Home Life Style Chinese tipples to pep up your cocktail cabinet

Chinese tipples to pep up your cocktail cabinet

by Merry
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Helena Nicklin shares her guide to some authentic Chinese drinks to tickle your taste buds

This past weekend marked the start of the Year of the Wood Dragon and two weeks of celebrations for the Chinese New Year, also known as the Lunar New Year.

Amidst the ancient rituals associated with the festival, my interest was piqued by the fact that alcoholic beverages are often a firm part of these events.

But which one should you raise in a toast?

From Baijiu, the world’s best-selling spirit, to China’s famous ‘yellow wines’, here’s my guide to some authentic drinks that will tickle your taste buds.

Helena Nicklin shares her guide to some authentic Chinese drinks to tickle your taste buds

Baijiu

The powerful and clear spirit Baijiu is more than just a drink in its homeland, China; It is deeply intertwined with the culture and is an integral part of social gatherings, where it is sipped and accompanied by copious ‘ganbei!’ (health).

Distilled primarily from sorghum and other grains, Baijiu is more like vodka, but tastes somewhere between whiskey and raki, the clear brandy that is Turkey’s national drink.

The most well-known Baijiu styles are ‘Strong’ (Nong Xiang), ‘Light’ (Qing Xiang) and ‘Willow’ (Jiang Xiang).

The strong styles are clearly funky and exotic, and are widely drunk at parties.

Light-scented styles, with their comparatively mild and delicately scented flavors, are usually reserved for more formal occasions.

Sauce aroma styles are named for their rich salty and umami flavors. They are often given as gifts and symbolize respect for others, good fortune, prestige and luxury.

Attempt: Fenjiu Fen Chief Red, £36.99 (53% ABV), amazon.es

Smooth and creamy with a sweet and sour flavor and gentle notes of baking spices on the finish, this “light aroma” style is a great introduction to Baijiu.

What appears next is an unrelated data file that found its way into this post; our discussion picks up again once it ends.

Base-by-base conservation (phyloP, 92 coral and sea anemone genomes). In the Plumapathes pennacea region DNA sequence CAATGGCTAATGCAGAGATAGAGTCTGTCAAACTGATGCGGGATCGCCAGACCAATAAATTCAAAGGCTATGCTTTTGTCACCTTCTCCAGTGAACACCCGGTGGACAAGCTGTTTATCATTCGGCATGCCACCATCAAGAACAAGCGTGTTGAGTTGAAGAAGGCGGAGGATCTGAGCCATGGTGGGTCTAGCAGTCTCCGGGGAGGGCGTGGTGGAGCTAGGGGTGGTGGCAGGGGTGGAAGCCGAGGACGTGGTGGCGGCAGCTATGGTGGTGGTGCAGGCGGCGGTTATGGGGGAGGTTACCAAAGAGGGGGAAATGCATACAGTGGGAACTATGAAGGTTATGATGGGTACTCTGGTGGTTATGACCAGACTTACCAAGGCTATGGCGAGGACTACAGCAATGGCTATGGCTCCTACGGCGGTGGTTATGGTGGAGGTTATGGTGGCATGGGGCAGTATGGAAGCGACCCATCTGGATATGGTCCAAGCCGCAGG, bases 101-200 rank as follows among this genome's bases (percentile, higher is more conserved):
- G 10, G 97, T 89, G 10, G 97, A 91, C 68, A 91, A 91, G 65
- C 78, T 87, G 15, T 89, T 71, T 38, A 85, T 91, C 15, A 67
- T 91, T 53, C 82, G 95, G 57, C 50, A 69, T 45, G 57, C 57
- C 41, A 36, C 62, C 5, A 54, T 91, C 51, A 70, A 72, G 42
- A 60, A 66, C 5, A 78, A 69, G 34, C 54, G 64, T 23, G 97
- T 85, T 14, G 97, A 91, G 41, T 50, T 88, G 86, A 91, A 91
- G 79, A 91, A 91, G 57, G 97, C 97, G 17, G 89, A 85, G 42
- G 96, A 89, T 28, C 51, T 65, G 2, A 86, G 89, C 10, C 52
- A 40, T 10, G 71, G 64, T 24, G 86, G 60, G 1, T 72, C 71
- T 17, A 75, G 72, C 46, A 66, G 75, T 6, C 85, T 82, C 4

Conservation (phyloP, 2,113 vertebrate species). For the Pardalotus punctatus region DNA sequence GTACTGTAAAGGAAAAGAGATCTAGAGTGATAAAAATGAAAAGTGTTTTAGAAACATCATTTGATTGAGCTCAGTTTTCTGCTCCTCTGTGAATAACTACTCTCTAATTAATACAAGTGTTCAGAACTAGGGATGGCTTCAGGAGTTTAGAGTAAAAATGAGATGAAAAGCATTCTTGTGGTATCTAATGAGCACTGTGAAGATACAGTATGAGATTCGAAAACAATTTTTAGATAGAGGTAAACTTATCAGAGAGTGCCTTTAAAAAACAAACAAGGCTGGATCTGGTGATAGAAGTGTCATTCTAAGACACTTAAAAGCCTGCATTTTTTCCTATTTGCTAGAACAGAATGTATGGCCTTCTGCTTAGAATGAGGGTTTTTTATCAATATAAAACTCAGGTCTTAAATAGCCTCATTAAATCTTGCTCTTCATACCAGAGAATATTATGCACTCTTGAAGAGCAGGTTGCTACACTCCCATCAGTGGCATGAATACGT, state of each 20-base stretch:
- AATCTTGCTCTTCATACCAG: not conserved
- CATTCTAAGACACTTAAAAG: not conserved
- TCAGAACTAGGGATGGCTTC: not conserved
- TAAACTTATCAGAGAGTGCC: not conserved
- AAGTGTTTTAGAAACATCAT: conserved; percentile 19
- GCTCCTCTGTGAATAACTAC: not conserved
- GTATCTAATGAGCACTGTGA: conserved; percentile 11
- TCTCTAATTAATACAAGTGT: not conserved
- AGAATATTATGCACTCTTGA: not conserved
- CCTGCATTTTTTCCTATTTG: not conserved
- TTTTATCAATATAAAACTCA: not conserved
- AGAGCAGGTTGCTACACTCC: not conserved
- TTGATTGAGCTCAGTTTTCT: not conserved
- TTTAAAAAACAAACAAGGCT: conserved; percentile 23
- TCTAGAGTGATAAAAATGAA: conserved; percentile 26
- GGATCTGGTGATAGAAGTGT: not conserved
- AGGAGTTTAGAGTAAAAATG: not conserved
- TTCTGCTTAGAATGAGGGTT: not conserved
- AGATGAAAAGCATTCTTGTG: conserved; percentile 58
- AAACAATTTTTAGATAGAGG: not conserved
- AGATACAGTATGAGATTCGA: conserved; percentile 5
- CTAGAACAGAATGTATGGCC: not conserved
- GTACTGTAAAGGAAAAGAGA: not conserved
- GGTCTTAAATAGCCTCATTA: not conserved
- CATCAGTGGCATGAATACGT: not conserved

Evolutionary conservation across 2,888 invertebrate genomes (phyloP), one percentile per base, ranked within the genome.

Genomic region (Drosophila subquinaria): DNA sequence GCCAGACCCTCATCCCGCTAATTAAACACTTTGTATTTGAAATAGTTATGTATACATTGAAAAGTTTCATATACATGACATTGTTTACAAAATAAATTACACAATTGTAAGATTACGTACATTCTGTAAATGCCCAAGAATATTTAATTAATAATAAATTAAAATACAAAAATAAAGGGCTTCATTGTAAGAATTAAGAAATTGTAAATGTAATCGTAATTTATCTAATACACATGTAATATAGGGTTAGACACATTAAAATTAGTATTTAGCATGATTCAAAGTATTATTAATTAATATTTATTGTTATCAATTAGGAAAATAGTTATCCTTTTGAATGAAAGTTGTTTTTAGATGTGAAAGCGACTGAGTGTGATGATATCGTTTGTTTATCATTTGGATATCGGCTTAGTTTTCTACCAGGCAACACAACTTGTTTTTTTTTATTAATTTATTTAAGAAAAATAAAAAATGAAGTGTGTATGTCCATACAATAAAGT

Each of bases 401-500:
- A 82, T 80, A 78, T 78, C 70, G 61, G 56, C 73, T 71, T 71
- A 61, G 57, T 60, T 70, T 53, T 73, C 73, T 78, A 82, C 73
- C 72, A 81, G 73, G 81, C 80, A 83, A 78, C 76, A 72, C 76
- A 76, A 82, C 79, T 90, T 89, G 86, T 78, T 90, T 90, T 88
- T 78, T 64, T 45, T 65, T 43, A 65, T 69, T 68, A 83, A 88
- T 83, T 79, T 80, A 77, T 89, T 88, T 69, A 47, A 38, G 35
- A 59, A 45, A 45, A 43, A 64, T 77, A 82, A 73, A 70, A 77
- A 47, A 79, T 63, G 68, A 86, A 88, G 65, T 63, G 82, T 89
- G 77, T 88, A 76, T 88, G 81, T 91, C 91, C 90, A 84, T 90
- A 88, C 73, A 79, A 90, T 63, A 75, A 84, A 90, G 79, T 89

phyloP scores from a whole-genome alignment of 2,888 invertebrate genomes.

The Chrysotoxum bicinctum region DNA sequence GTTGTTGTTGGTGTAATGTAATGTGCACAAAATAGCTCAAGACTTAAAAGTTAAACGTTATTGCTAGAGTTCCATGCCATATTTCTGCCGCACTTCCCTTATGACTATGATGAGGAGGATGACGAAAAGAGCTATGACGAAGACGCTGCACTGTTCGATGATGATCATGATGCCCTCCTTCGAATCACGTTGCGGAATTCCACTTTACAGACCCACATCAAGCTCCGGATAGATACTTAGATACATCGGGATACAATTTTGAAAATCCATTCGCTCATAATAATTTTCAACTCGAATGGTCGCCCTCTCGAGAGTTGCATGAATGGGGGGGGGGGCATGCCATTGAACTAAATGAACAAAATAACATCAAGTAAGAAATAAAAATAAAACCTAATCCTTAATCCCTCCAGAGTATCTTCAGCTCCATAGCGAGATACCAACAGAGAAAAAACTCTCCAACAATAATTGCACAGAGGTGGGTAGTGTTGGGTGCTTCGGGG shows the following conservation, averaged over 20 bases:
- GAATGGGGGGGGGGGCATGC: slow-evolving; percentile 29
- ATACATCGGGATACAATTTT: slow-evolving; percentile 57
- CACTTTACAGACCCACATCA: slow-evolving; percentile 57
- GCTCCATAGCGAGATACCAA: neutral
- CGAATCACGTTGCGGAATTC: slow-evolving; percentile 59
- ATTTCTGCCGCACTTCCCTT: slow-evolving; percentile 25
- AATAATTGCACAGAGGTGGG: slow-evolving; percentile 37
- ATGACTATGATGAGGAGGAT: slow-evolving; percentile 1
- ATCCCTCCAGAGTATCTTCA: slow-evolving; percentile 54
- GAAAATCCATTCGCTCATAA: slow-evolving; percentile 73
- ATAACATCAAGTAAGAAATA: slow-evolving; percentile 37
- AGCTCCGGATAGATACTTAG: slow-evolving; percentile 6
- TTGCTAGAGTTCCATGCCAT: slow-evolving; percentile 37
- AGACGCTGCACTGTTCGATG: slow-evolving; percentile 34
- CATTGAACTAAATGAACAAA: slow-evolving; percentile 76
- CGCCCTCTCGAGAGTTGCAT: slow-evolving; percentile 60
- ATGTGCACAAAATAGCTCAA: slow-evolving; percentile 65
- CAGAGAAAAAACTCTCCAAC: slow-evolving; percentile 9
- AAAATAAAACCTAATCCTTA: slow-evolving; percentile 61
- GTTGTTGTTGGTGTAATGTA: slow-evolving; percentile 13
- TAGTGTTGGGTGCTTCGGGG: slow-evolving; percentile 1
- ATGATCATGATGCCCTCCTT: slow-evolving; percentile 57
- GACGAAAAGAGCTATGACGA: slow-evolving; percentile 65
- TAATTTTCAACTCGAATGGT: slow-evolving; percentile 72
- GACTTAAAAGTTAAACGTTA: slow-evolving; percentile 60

Try it over ice or in a cocktail I’ve called The Wood Dragon.

Take 35 ml of Fenjiu Fen Chiew Red, 25 ml of sweet white vermouth and 10 ml of Palo Cortado sherry. Then, for the wood element, you would need a piece of Palo Santo wood, available on Amazon.

Add the wet ingredients to a cocktail shaker with ice and shake vigorously. Light the Palo Santo and capture the smoke in a glass jar.

Strain the mixed cocktail into the jar and stir for ten seconds before pouring into the chilled glass.

Fenjiu Fen Chiew Red, £36.99 (53% ABV), amazon.co.uk

Fenjiu Zhu Ye Qing Jiu, Baijiu, ten year old, £70 (38% ABV), milroysofsoho.com

LR: Fenjiu Fen Chiew Red, £36.99 (53% ABV), amazon.co.uk; Fenjiu Zhu Ye Qing Jiu, Baijiu, ten year old, £70 (38% ABV), milroysofsoho.com

Try: Fenjiu Zhu Ye Qing Jiu, Baijiu, ten year old, £70 (38% ABV), milroysofsoho.com

This aged, award-winning Baijiu errs on the extravagant side with its bamboo leaves and herbal infusions, giving it a deliciously complex profile of linden blossom with coffee beans, prunes, walnuts and vanilla. He’s got it all going! Drink this slowly and not too cold to allow the flavors to open up.

Huangjiu (‘Yellow Wine’)

Huangjiu is similar to wine, but grain is fermented instead of grapes. In the south it is usually made with rice, a bit like Japanese sake, while in the north millet or corn is used.

Ten-year-aged Shaoxing rice wine, £17.99 (14% ABV), souschef.co.uk

Ten-year-aged Shaoxing rice wine, £17.99 (14% ABV), souschef.co.uk

It dates back to the Shang Dynasty (c.1600 BC-1046 BC) and is the milder cousin of Baijiu. Huangjiu comes in many varieties, from sweet to dry, and is said to have many health benefits, containing polyphenols, nicotinic acid, and vitamins E, B1, and B2.

Try: Shaoxing Ten Year Old Rice Wine, £17.99 (14% ABV), souschef.co.uk

Deep amber in color, this is an aromatic and premium Huangjiu. Earthy and nutty with notes of sweet oak, honey and raisins, it is best served chilled with ice.

Fine wine

China’s wine scene is undergoing a renaissance. There has been rapid growth in the industry, with regions such as Ningxia, Shandong and Hebei emerging as key producing areas.

With a steady flow of private investment, premium wine producers like Xige Estate, based in the Dove Mountains in the autonomous province of Ningxia, are poised to propel Chinese wine production onto the international stage, showcasing genuinely good wines with “terroir.” “clearly Chinese. , that is, nuances of specific soils and climate.

Ningxia is definitely one to watch, with ambitions to grow up to 100,000 hectares of vines by 2035.

Changyu-Moser XV Cabernet Sauvignon white, £19 (13.5% ABV), ocado.com

Xige Estate N28 Malbec, £28.95 (14% ABV), thedrinksmith.co.uk

LR: Changyu-Moser XV White Cabernet Sauvignon, £19 (13.5% ABV), ocado.com; Xige Estate N28 Malbec, £28.95 (14% ABV), thedrinksmith.co.uk

Try: Changyu-Moser XV White Cabernet Sauvignon, £19 (13.5% ABV), ocado.com

A collaboration between leading Chinese winery Changyu, also based in Ningxia, and Austria’s pioneering Moser family, this unique (well, slightly blushing) white wine uses only the white juice and flower of red Cabernet grapes. Generous with ripe pear and cherry, it is elegant and refreshing.

Try: Xige Estate N28 Malbec, £28.95 (14% ABV), thedrinksmith.co.uk

Fans of high-altitude Argentine Malbec and classic Bordeaux reds will love this fragrant, polished wine with its perfume of violets and concentrated notes of blueberry and cocoa. Absolutely delicious and beautifully packaged.

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